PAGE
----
It's only fair to point out that Howard County has approved a number of other wireless towers. And the 4th Circuit might decide that the discretion of local government bodies in administering zoning regulations controls the case. But whatever the 4th Circuit decides, there are critical public policy considerations that should be kept in mind by state and local policymakers in all cases involving wireless tower siting.

Administrative delays and tower siting denials that lack solid factual support invite lengthy and costly lawsuits.

Lack of necessary wireless infrastructures means that consumers in local communities lose opportunities for enjoying improved services and additional choices.

Economic opportunity costs are also a factor for underserved communities where lack of wireless facilities inhibits service. States and local communities must have infrastructure in place to support innovation and attract business enterprise, lest neighboring states and communities offer more attractive alternatives. These considerations are critical for states like Maryland that face interstate competition with neighbors, like Virginia, that rate high in hospitality to business entrepreneurship.

Whether in Maryland or any of the other 49 states, public officials should play a constructive role in promoting next-generation wireless deployment rather than an obstructive role. Local governments should be proactive in coordinating wireless facility placement on government property. They should ensure that local government policies regarding public rights-of-way or any comprehensive land use plans factor future technology infrastructure demands, including wireless siting facilities. Where possible they should liaison with other local government authorities inside their jurisdiction to further such placement. Inter-governmental coordination and cooperation with wireless service providers can speed up the process, avoid costs of disputes, and reduce or avoid public opposition.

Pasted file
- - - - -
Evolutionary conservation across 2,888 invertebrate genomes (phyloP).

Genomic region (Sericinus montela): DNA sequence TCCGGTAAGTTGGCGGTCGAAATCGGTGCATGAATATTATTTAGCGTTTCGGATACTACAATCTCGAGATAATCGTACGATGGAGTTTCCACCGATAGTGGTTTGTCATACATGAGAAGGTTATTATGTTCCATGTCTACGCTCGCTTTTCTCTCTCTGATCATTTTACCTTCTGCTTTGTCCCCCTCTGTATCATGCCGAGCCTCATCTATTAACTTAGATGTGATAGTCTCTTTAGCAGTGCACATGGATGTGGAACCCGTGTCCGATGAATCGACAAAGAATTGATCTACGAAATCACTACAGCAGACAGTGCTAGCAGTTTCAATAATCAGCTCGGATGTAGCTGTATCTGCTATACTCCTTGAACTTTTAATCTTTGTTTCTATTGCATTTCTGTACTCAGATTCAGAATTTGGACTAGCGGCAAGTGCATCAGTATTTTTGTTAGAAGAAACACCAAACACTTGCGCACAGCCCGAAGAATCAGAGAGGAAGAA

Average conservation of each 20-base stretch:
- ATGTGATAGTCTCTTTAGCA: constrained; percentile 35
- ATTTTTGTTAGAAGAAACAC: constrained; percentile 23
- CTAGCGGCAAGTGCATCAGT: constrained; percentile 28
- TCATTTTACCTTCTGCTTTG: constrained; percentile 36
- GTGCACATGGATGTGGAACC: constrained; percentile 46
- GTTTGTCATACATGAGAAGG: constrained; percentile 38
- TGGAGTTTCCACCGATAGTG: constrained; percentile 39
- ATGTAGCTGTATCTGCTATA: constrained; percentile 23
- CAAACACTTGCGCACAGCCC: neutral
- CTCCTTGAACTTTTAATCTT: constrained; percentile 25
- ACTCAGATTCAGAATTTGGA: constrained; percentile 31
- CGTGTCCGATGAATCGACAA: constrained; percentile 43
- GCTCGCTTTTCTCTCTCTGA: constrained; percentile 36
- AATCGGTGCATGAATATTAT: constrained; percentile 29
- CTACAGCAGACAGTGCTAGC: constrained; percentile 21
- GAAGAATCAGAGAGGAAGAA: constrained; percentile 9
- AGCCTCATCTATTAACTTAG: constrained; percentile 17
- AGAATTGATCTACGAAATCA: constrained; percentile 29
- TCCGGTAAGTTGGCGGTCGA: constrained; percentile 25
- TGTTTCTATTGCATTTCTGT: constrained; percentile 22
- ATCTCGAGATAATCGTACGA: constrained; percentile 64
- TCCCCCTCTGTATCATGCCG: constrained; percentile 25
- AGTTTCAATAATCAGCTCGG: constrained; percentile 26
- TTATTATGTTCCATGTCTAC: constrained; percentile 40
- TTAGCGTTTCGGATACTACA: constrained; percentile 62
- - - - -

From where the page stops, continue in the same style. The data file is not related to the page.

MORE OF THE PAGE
State and local government officials should pursue policies to accommodate the infrastructure needs for next-generation wireless broadband networks. Doing so will put local consumers and their local economies in the best position to take advantage of the long-term opportunities for economic growth offered by next-generation wireless networks.